[LINK] e-government and open government

Roger Clarke Roger.Clarke at xamax.com.au
Thu Mar 3 20:23:49 AEDT 2011

>On Thu, Mar 3, 2011 at 2:16 PM, Bernard Robertson-Dunn
><brd at iimetro.com.au> wrote:
>>  So, I'm confused. Can someone explain to me the difference (if any)
>>  between e-government and open government, in the Australian political
>>  environment

At 18:10 +1100 3/3/11, Alex (Maxious) Sadleir wrote:
>e-government is the Gov1.0 that Gov2.0 supplements, just as boring
>webpages became social experiences in Web2.0.
>So the distinction is that while getting government services online is
>good (saves time/money/trees filling in forms), we should now work on
>getting them unified and smart.

Some ideas take a really, really long time to sink in, especially 
when government agencies are involved.

It's great that Kate Lundy (and Pia Waugh of course) are having such 
an impact, and that Gov 2.0 has not only been written but is also 
getting traction.

But the bare bones were obvious a long time ago, and successive 
(albeit slow-motion) waves of progress have occurred.

<shameless self-promo>

The following paper presented a kind of 'maturation model' (a much 
beloved term among organisational theorists).

It wasn't suggested as breakthrough thinking, or even as 'thought 
leadership'.  It was essentially a report from the consultancy 
trenches (i.e. we were far enough ahead of what was written here that 
we could afford to give this kind of thing away).

Electronic Services Delivery: From Brochure-Ware to Entry Points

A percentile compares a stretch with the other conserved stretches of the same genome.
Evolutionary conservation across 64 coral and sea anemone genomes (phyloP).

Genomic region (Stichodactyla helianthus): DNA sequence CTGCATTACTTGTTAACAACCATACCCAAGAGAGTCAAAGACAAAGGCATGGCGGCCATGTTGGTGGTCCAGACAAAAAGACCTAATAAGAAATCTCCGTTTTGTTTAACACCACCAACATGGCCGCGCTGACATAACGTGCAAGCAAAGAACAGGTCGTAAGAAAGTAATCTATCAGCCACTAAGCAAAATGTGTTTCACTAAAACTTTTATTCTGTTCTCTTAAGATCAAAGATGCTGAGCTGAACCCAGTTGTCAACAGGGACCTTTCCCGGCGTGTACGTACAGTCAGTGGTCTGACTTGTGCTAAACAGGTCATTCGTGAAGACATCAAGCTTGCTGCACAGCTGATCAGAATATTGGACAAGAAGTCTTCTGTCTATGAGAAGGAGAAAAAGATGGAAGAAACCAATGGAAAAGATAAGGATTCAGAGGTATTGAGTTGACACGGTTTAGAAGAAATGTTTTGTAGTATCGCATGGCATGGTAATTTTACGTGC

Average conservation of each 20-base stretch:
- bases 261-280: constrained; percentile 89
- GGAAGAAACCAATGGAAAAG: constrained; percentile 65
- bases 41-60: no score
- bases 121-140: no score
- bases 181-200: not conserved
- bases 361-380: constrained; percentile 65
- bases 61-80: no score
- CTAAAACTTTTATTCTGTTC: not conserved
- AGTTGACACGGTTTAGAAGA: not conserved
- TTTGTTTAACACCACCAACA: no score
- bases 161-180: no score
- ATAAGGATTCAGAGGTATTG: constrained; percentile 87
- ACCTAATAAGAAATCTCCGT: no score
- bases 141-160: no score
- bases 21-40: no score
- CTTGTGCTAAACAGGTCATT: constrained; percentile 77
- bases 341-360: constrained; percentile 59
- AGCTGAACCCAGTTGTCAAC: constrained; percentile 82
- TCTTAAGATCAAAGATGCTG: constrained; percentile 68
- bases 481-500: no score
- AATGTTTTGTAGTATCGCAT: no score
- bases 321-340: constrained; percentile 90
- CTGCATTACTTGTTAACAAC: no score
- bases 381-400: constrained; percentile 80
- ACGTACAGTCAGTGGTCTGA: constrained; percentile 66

It was a depiction of what individual agencies could already do, 
followed by an outline of how to achieve multi-agency process 

The word 'portal' was invented while I was writing the paper.  But 
the term 'entry-point' was (and still is) a far better one to 
describe the means of drawing services from multiple government 
agencies into a coherent web (in the old metaphoric sense), using the 
Web (in the Tim Berners-Lee sense).

It was *written* 12-1/2 years ago, but it merely reflected what we'd 
been saying to clients, here in Oz, during the preceding couple of 
years.  The Acknowledgements specifically mention the Business Entry 
Point.  If only they'd fully implemented the plan we gave them ...

The paper's had of the order of 20,000 hits - even though aged > 10 
years it had over 1,000 in 2010 - but not enough direct impact, I 
regret to say.

</ shameless self-promo>

No, I'm lying.  I do *not* promise never to do it again.

Roger Clarke                                 http://www.rogerclarke.com/
Xamax Consultancy Pty Ltd      78 Sidaway St, Chapman ACT 2611 AUSTRALIA
                    Tel: +61 2 6288 1472, and 6288 6916
mailto:Roger.Clarke at xamax.com.au                http://www.xamax.com.au/

Visiting Professor in the Cyberspace Law & Policy Centre      Uni of NSW
Visiting Professor in Computer Science    Australian National University

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